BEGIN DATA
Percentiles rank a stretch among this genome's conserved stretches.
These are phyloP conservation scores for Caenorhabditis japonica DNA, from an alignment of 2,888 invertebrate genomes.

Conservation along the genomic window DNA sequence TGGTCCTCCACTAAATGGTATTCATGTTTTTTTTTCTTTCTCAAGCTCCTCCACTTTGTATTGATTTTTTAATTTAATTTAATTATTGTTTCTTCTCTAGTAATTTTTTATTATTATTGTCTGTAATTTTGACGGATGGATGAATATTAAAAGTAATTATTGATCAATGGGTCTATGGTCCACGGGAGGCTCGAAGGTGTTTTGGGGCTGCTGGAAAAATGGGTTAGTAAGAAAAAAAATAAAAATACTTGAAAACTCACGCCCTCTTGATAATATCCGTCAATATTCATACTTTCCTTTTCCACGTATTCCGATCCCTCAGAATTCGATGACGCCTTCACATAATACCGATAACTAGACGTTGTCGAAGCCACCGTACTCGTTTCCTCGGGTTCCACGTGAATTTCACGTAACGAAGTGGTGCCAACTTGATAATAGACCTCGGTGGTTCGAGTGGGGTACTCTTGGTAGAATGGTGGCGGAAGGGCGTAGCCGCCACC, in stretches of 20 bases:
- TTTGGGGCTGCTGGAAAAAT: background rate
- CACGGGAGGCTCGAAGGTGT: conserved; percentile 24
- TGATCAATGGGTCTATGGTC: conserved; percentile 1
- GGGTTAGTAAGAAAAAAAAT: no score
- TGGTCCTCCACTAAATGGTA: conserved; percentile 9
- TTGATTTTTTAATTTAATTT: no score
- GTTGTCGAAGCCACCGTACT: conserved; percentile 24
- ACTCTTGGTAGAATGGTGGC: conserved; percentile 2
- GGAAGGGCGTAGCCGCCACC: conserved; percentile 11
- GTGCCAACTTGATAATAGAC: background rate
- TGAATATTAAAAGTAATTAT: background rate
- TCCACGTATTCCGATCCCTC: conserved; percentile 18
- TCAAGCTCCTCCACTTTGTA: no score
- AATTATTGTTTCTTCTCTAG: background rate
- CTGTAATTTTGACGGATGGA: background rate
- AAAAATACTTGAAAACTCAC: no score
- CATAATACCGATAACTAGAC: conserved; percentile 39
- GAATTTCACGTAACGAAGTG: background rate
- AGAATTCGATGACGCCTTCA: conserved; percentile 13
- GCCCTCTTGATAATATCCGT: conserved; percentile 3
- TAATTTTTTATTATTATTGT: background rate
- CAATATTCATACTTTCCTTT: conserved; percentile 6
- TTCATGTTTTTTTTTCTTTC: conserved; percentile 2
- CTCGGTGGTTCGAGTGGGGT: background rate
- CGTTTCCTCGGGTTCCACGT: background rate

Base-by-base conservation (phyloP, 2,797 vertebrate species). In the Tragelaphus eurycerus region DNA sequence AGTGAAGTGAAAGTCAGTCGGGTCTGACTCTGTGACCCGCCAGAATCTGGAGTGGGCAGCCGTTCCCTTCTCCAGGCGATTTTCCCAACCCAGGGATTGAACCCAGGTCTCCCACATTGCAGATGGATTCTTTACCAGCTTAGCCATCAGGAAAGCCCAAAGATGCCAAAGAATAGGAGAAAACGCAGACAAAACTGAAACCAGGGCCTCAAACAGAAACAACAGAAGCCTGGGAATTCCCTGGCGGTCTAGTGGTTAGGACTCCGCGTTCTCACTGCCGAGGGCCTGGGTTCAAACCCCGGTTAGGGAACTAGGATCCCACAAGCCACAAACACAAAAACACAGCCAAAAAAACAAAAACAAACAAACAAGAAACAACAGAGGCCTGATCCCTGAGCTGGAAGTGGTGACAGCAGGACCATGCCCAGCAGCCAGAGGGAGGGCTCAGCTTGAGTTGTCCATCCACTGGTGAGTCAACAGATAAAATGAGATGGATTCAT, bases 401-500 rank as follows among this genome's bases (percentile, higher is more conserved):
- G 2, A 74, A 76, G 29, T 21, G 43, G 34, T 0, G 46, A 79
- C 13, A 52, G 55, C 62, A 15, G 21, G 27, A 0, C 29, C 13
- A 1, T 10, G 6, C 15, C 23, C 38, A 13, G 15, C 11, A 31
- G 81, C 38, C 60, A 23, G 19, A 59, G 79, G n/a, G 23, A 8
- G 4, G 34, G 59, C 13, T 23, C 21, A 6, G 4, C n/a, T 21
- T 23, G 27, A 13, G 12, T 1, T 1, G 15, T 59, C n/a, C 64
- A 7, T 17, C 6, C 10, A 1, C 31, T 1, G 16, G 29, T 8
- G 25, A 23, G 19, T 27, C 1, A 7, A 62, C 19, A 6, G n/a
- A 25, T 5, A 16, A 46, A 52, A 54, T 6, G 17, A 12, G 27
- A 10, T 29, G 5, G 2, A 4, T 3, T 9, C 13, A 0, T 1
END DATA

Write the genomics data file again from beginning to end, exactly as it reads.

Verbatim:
Percentiles rank a stretch among this genome's conserved stretches.
These are phyloP conservation scores for Caenorhabditis japonica DNA, from an alignment of 2,888 invertebrate genomes.

Conservation along the genomic window DNA sequence TGGTCCTCCACTAAATGGTATTCATGTTTTTTTTTCTTTCTCAAGCTCCTCCACTTTGTATTGATTTTTTAATTTAATTTAATTATTGTTTCTTCTCTAGTAATTTTTTATTATTATTGTCTGTAATTTTGACGGATGGATGAATATTAAAAGTAATTATTGATCAATGGGTCTATGGTCCACGGGAGGCTCGAAGGTGTTTTGGGGCTGCTGGAAAAATGGGTTAGTAAGAAAAAAAATAAAAATACTTGAAAACTCACGCCCTCTTGATAATATCCGTCAATATTCATACTTTCCTTTTCCACGTATTCCGATCCCTCAGAATTCGATGACGCCTTCACATAATACCGATAACTAGACGTTGTCGAAGCCACCGTACTCGTTTCCTCGGGTTCCACGTGAATTTCACGTAACGAAGTGGTGCCAACTTGATAATAGACCTCGGTGGTTCGAGTGGGGTACTCTTGGTAGAATGGTGGCGGAAGGGCGTAGCCGCCACC, in stretches of 20 bases:
- TTTGGGGCTGCTGGAAAAAT: background rate
- CACGGGAGGCTCGAAGGTGT: conserved; percentile 24
- TGATCAATGGGTCTATGGTC: conserved; percentile 1
- GGGTTAGTAAGAAAAAAAAT: no score
- TGGTCCTCCACTAAATGGTA: conserved; percentile 9
- TTGATTTTTTAATTTAATTT: no score
- GTTGTCGAAGCCACCGTACT: conserved; percentile 24
- ACTCTTGGTAGAATGGTGGC: conserved; percentile 2
- GGAAGGGCGTAGCCGCCACC: conserved; percentile 11
- GTGCCAACTTGATAATAGAC: background rate
- TGAATATTAAAAGTAATTAT: background rate
- TCCACGTATTCCGATCCCTC: conserved; percentile 18
- TCAAGCTCCTCCACTTTGTA: no score
- AATTATTGTTTCTTCTCTAG: background rate
- CTGTAATTTTGACGGATGGA: background rate
- AAAAATACTTGAAAACTCAC: no score
- CATAATACCGATAACTAGAC: conserved; percentile 39
- GAATTTCACGTAACGAAGTG: background rate
- AGAATTCGATGACGCCTTCA: conserved; percentile 13
- GCCCTCTTGATAATATCCGT: conserved; percentile 3
- TAATTTTTTATTATTATTGT: background rate
- CAATATTCATACTTTCCTTT: conserved; percentile 6
- TTCATGTTTTTTTTTCTTTC: conserved; percentile 2
- CTCGGTGGTTCGAGTGGGGT: background rate
- CGTTTCCTCGGGTTCCACGT: background rate

Base-by-base conservation (phyloP, 2,797 vertebrate species). In the Tragelaphus eurycerus region DNA sequence AGTGAAGTGAAAGTCAGTCGGGTCTGACTCTGTGACCCGCCAGAATCTGGAGTGGGCAGCCGTTCCCTTCTCCAGGCGATTTTCCCAACCCAGGGATTGAACCCAGGTCTCCCACATTGCAGATGGATTCTTTACCAGCTTAGCCATCAGGAAAGCCCAAAGATGCCAAAGAATAGGAGAAAACGCAGACAAAACTGAAACCAGGGCCTCAAACAGAAACAACAGAAGCCTGGGAATTCCCTGGCGGTCTAGTGGTTAGGACTCCGCGTTCTCACTGCCGAGGGCCTGGGTTCAAACCCCGGTTAGGGAACTAGGATCCCACAAGCCACAAACACAAAAACACAGCCAAAAAAACAAAAACAAACAAACAAGAAACAACAGAGGCCTGATCCCTGAGCTGGAAGTGGTGACAGCAGGACCATGCCCAGCAGCCAGAGGGAGGGCTCAGCTTGAGTTGTCCATCCACTGGTGAGTCAACAGATAAAATGAGATGGATTCAT, bases 401-500 rank as follows among this genome's bases (percentile, higher is more conserved):
- G 2, A 74, A 76, G 29, T 21, G 43, G 34, T 0, G 46, A 79
- C 13, A 52, G 55, C 62, A 15, G 21, G 27, A 0, C 29, C 13
- A 1, T 10, G 6, C 15, C 23, C 38, A 13, G 15, C 11, A 31
- G 81, C 38, C 60, A 23, G 19, A 59, G 79, G n/a, G 23, A 8
- G 4, G 34, G 59, C 13, T 23, C 21, A 6, G 4, C n/a, T 21
- T 23, G 27, A 13, G 12, T 1, T 1, G 15, T 59, C n/a, C 64
- A 7, T 17, C 6, C 10, A 1, C 31, T 1, G 16, G 29, T 8
- G 25, A 23, G 19, T 27, C 1, A 7, A 62, C 19, A 6, G n/a
- A 25, T 5, A 16, A 46, A 52, A 54, T 6, G 17, A 12, G 27
- A 10, T 29, G 5, G 2, A 4, T 3, T 9, C 13, A 0, T 1